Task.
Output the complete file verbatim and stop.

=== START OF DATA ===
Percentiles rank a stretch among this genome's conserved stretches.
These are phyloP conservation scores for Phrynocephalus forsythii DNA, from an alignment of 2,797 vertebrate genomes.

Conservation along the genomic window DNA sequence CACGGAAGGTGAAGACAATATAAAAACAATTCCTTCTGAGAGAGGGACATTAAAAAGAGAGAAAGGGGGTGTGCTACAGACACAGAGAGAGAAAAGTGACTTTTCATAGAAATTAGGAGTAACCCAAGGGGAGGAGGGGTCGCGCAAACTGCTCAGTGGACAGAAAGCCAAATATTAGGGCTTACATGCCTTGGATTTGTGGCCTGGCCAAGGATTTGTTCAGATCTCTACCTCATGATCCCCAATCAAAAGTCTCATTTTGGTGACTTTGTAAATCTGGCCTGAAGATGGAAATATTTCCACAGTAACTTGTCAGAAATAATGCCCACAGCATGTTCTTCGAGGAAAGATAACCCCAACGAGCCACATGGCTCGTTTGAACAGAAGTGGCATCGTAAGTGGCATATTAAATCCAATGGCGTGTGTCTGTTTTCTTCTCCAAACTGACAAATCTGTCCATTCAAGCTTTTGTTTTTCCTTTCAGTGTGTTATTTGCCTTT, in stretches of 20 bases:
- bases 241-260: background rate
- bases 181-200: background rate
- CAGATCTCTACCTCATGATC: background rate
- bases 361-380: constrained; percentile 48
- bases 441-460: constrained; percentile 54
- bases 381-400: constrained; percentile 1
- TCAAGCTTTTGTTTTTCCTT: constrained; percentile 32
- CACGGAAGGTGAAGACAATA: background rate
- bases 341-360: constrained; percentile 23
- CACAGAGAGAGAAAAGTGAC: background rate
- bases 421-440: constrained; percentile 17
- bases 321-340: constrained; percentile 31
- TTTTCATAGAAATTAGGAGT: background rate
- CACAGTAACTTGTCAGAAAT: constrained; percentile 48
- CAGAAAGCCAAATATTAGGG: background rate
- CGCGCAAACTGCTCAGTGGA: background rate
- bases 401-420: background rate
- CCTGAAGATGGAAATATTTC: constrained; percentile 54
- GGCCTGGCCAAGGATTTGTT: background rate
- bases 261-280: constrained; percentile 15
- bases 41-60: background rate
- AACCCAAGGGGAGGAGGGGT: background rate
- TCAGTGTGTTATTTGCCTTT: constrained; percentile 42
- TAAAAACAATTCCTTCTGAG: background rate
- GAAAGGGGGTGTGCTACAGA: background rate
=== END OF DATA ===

Percentiles rank a stretch among this genome's conserved stretches.
These are phyloP conservation scores for Phrynocephalus forsythii DNA, from an alignment of 2,797 vertebrate genomes.

Conservation along the genomic window DNA sequence CACGGAAGGTGAAGACAATATAAAAACAATTCCTTCTGAGAGAGGGACATTAAAAAGAGAGAAAGGGGGTGTGCTACAGACACAGAGAGAGAAAAGTGACTTTTCATAGAAATTAGGAGTAACCCAAGGGGAGGAGGGGTCGCGCAAACTGCTCAGTGGACAGAAAGCCAAATATTAGGGCTTACATGCCTTGGATTTGTGGCCTGGCCAAGGATTTGTTCAGATCTCTACCTCATGATCCCCAATCAAAAGTCTCATTTTGGTGACTTTGTAAATCTGGCCTGAAGATGGAAATATTTCCACAGTAACTTGTCAGAAATAATGCCCACAGCATGTTCTTCGAGGAAAGATAACCCCAACGAGCCACATGGCTCGTTTGAACAGAAGTGGCATCGTAAGTGGCATATTAAATCCAATGGCGTGTGTCTGTTTTCTTCTCCAAACTGACAAATCTGTCCATTCAAGCTTTTGTTTTTCCTTTCAGTGTGTTATTTGCCTTT, in stretches of 20 bases:
- bases 241-260: background rate
- bases 181-200: background rate
- CAGATCTCTACCTCATGATC: background rate
- bases 361-380: constrained; percentile 48
- bases 441-460: constrained; percentile 54
- bases 381-400: constrained; percentile 1
- TCAAGCTTTTGTTTTTCCTT: constrained; percentile 32
- CACGGAAGGTGAAGACAATA: background rate
- bases 341-360: constrained; percentile 23
- CACAGAGAGAGAAAAGTGAC: background rate
- bases 421-440: constrained; percentile 17
- bases 321-340: constrained; percentile 31
- TTTTCATAGAAATTAGGAGT: background rate
- CACAGTAACTTGTCAGAAAT: constrained; percentile 48
- CAGAAAGCCAAATATTAGGG: background rate
- CGCGCAAACTGCTCAGTGGA: background rate
- bases 401-420: background rate
- CCTGAAGATGGAAATATTTC: constrained; percentile 54
- GGCCTGGCCAAGGATTTGTT: background rate
- bases 261-280: constrained; percentile 15
- bases 41-60: background rate
- AACCCAAGGGGAGGAGGGGT: background rate
- TCAGTGTGTTATTTGCCTTT: constrained; percentile 42
- TAAAAACAATTCCTTCTGAG: background rate
- GAAAGGGGGTGTGCTACAGA: background rate